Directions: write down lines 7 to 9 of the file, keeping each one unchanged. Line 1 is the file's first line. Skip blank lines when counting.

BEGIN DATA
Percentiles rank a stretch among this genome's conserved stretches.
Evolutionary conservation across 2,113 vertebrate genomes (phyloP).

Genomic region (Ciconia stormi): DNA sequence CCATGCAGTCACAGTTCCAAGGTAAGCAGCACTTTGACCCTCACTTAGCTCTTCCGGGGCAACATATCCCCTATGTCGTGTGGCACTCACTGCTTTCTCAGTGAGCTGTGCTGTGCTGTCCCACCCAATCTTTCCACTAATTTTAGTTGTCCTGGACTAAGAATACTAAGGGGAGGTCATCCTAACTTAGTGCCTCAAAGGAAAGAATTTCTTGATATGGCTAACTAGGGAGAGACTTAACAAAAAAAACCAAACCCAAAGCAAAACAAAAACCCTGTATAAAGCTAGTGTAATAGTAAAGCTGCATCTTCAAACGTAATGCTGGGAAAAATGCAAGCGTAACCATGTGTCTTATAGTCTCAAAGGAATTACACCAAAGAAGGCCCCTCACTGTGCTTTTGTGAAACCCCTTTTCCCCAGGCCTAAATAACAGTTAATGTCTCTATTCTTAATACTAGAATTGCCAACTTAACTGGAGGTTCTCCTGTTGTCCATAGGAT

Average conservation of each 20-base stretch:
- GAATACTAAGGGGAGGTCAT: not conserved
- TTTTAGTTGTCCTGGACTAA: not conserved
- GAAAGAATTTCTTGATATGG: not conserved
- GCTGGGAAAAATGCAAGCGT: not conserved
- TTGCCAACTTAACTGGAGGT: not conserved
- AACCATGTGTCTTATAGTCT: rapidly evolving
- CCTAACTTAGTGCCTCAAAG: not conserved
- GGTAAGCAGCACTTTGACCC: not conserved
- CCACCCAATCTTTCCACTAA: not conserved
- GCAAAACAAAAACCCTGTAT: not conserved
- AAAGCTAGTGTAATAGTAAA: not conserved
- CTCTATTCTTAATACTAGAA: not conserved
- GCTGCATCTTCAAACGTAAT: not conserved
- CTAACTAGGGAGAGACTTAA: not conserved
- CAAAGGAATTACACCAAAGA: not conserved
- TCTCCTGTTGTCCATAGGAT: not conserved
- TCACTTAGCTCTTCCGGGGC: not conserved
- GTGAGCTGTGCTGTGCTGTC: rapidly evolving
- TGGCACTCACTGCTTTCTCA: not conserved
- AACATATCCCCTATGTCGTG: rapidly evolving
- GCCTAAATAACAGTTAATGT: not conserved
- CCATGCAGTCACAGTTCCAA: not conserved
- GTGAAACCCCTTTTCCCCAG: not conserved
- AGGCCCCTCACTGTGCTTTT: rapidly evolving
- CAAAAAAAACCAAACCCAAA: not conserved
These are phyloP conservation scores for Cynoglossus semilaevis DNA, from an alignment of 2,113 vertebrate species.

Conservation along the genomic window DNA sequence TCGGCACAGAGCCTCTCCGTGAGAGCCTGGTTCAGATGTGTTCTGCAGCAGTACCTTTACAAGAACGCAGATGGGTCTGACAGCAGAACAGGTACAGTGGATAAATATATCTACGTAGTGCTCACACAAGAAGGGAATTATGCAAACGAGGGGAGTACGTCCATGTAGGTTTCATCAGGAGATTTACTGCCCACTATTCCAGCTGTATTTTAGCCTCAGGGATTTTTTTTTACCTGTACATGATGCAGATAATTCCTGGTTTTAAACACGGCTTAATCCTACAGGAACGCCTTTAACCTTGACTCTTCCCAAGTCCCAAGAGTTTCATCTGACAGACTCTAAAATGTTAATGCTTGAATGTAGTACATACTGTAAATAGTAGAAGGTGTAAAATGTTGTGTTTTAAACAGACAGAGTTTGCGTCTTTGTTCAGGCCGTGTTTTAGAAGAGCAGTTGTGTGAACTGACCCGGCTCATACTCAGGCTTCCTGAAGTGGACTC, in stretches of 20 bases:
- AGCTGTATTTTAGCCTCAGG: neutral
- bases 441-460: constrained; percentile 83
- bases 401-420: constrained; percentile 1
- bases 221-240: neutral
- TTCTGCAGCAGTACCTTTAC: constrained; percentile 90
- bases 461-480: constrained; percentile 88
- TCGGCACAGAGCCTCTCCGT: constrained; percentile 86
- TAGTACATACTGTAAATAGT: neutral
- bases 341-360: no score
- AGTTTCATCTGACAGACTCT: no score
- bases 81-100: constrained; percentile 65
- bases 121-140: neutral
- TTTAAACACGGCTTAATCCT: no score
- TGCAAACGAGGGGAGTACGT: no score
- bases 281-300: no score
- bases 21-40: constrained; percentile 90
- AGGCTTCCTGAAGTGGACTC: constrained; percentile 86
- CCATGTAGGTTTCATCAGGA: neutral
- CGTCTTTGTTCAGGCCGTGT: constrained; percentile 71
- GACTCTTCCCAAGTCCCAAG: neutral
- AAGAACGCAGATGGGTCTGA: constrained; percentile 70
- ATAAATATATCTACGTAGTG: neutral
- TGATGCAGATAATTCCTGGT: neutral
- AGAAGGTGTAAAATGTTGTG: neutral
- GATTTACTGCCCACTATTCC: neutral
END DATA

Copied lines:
- GAAAGAATTTCTTGATATGG: not conserved
- GCTGGGAAAAATGCAAGCGT: not conserved
- TTGCCAACTTAACTGGAGGT: not conserved